Now I'll get the color in. I want to make the point in here, in case you haven't noticed, that I'm getting all the properties of the material in first before the main color. That I'm looking at the shine, reflection, highlight, spread, everything in there, and then the color of it. Because how it reacts is often as crucial, or even more important than the main color in general light. Now I'll scroll over into the main material parameters, click on the color and put in a rich, warm, espresso tone. Saturating, bringing back the blue to make an orange, and taking that color much deeper.
We can see in here, once we get that color in, there's a lot of reflection. And this might be a place to back of that reflectivity a bit. I'll take it back to 0.3, and also pull back the gloss to 0.4. Now, I've got my espresso tones semi gloss paint for the baseboards. I'll make a few other colors, and get to apply them in my scene. I've made a black semi-gloss I'll be using on the feet of the benches. I've also made a paint mocha and ST is going to stand for satin. I'd like it to be a little bit less glossy than my semi-gloss paint, and this'll go on my doors and door frames.
What I'm going to do with this paint, as a sat, is switch the template over and use a pearl finish. This allows us to make a soft, blurry reflection and now we can see really that material dims down. And even when I turn on the background, it really is muted out. What I'll do for this pearl finish is bring up the gloss to 0.3, bring up the samples to 12, leave fast interpolate on, and scroll down into the fast glossy interpolation. In the fast glossy interpolation, the pro finish starts out with a half res interpolation, this is good because what it does is stop down the size of that reflection because we're limiting down how much reflection we have, we don't necessarily need to calculate it at full strength.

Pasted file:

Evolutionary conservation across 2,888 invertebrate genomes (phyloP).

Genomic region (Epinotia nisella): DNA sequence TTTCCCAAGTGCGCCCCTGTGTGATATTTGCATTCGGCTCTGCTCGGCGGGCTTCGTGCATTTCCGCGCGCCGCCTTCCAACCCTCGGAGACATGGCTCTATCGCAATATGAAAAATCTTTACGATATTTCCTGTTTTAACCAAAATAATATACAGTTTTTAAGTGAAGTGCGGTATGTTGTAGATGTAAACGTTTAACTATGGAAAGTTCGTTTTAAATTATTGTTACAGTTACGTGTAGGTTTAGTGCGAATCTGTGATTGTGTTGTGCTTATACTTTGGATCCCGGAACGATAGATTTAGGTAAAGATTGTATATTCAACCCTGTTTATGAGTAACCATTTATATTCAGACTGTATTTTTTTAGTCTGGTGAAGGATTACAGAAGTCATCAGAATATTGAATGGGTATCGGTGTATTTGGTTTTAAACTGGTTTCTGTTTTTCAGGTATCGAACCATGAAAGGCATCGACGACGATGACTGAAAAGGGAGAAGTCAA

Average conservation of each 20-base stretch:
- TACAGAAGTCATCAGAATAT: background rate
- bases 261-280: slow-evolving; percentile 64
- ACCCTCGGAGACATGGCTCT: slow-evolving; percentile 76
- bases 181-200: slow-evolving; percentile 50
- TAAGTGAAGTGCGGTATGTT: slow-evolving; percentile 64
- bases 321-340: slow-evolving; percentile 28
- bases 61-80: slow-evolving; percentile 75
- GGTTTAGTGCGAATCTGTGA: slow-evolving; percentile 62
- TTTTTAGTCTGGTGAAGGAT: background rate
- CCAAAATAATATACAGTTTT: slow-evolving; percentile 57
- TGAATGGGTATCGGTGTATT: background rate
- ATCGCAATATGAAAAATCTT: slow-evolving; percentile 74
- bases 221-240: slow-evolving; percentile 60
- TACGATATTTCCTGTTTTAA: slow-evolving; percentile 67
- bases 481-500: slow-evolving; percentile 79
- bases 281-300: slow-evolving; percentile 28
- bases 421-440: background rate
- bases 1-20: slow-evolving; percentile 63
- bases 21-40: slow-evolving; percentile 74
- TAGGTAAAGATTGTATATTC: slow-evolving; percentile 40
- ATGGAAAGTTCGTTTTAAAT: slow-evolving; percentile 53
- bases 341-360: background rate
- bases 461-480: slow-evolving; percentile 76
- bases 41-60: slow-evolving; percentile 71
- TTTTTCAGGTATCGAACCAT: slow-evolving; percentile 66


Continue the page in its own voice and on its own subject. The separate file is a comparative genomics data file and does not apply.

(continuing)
Be careful on your interpolation, how much you crank it up. For example, if you make it double, it will look amazing and really kick up your render time. So, I'm going to leave this at half, so that my that doors have a little something going on in the reflection. I'll put up the high detail distance for this at 36 so I get a decent amount of contact reflections with close objects. But the overall reflection in the door blurs out, so things across the room are really there as smudgy color more than anything else. I'll leave the neighboring points at six, so there's a good amount of blur in that reflection.
And now, I can get to applying this on all my different part in the scene. I'll work by name, clicking the view and pressing H for the select from scene dialogue. I'll scroll up in here and find all the door objects or in the find field, start out by typing in door. Here's all my door pieces. I'll put in door_f for frame and hit OK or Enter. This selected all of the door frames. Now, I'll pick my paint, mocha, and click on the Assign Material to Selection button.
I'll assign this material to the doors and door frames. Put that espresso paint on all the steel work including the bridge frame, get the espresso also on the baseboard, and hit all the walls with that white eggshell. Then I'll see what other materials I need and start making metals, woods, and tile for that accent wall.
- Creating and applying materials with luster and shine
- Creating a daylight system
- Casting light from interior lighting fixtures
- Lighting with sky portals
- Creating an ambient occlusion rendering pass
- Fine-tuning Final Gather and lighting
- Compositing in Nuke and After Effects
- Adding depth of field, highlights, and glow